Theodore Grover "Ted" Wurm (January 5, 1919 – February 23, 2004) was a railroad historian, social activist, and author of five books on the history of Western railroads. The longtime resident of Oakland was also an avid runner who ran 13 marathons at the age of 60.
Among the books he authored or co-authored are “The Crookedest Railroad in the World,” “Narrow Gauge to the Redwoods,” “Hetch Hetchy and its Dam Railroad,” “Silver Short Line” and “Mallets on the Mendocino Coast.”
He wrote numerous articles, including the history of St. Leo’s Church in Oakland entitled "St. Leo's parish : Christian service 1911-1971." 2, 3
He was also very involved with railroad, neighborhood and preservation organizations, as well as Glide Memorial Church in San Francisco.
In 1969, he resigned from the Elks because the group at that time excluded African Americans from membership, and he felt that did not represent the true concept of Americanism.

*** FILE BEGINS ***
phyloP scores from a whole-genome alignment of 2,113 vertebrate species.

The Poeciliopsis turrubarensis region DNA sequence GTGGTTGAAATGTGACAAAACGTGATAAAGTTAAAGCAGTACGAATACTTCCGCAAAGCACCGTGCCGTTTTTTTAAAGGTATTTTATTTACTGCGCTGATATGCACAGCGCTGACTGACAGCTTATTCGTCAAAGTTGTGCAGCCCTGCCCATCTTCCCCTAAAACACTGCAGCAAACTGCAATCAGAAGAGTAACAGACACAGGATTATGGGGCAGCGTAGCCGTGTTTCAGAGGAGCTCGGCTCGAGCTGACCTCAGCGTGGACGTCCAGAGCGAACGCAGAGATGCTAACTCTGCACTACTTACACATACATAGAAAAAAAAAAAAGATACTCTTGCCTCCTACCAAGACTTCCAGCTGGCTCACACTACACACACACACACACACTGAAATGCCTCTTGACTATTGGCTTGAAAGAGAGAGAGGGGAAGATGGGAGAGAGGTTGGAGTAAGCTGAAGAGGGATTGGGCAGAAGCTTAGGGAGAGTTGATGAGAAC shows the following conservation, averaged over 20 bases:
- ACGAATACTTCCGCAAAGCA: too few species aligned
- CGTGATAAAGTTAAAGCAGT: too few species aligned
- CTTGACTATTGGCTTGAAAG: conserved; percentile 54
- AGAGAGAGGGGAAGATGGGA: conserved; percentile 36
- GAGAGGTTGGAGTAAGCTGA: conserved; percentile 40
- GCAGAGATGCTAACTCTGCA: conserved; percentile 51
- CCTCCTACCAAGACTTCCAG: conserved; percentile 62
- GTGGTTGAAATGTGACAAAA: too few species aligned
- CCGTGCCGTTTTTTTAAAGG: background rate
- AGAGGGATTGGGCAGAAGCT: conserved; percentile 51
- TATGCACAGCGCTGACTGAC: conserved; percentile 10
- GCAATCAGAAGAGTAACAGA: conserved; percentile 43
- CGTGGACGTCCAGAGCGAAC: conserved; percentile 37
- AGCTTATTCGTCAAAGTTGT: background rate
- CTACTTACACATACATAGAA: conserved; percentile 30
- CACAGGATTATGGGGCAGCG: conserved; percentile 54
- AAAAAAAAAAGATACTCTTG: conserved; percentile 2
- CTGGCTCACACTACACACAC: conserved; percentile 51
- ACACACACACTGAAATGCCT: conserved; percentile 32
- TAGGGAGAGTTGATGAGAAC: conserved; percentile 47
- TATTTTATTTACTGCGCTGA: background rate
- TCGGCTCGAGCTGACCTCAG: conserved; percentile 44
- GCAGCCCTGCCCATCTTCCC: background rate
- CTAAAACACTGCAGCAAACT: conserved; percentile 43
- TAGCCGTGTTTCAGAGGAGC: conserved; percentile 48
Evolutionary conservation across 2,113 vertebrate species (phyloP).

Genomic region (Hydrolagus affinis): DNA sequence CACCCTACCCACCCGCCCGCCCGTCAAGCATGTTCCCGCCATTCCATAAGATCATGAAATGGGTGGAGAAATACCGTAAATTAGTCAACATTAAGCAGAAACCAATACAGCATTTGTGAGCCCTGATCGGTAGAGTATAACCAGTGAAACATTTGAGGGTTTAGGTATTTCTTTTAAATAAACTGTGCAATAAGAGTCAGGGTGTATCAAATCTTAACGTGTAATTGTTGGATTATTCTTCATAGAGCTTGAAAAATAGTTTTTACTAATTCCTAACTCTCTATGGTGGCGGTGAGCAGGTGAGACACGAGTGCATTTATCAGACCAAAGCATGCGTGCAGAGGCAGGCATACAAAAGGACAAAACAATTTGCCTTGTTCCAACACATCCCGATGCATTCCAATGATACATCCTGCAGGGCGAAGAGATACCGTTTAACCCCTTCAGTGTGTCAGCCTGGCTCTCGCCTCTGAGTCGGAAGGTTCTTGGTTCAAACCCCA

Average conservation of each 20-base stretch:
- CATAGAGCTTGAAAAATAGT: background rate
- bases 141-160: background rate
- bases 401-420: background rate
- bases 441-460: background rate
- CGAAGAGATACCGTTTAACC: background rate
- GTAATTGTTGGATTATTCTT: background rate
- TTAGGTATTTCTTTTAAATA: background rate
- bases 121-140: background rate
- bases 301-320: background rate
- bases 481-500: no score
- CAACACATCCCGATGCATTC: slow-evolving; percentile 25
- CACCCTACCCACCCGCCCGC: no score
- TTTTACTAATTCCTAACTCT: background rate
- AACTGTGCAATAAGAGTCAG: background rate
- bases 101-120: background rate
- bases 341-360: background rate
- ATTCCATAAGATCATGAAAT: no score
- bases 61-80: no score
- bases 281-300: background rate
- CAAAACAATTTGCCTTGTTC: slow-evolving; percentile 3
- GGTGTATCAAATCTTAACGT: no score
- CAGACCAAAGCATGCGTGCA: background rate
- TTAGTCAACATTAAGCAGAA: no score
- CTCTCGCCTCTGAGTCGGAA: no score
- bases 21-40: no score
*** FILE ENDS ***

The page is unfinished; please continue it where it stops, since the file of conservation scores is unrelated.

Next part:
Wurm was friends with labor leader César Chávez and helped build the Visalia hospital for farmworkers in Tulare County.
During the 1960s and 1970s he participated in anti-Vietnam War marches in Berkeley and threw his WWII medals over the fence into People’s Park.
Links and References
- Ted Wurm -- historian of the Western railroad San Francisco Chronicle/SFGate
St. Leo's parish : Christian service 1911-1971 Published by St. Leo's Parish, 1976 OCLC WorldCat
- Ted Wurm, railroad historian, runner dies at 85 Yahoo Groups/Oakland Tribune
- Ted Wurm - The Western Nevada Historic Photo Collection
- Books by Ted Wurm
- California photos from the Ted Wurm collection Offline: Contact UC Berkeley: Bancroft Library
- Theodore Grover Wurm We Lived on the Hill
- A History of Piedmont Avenue Internet Archive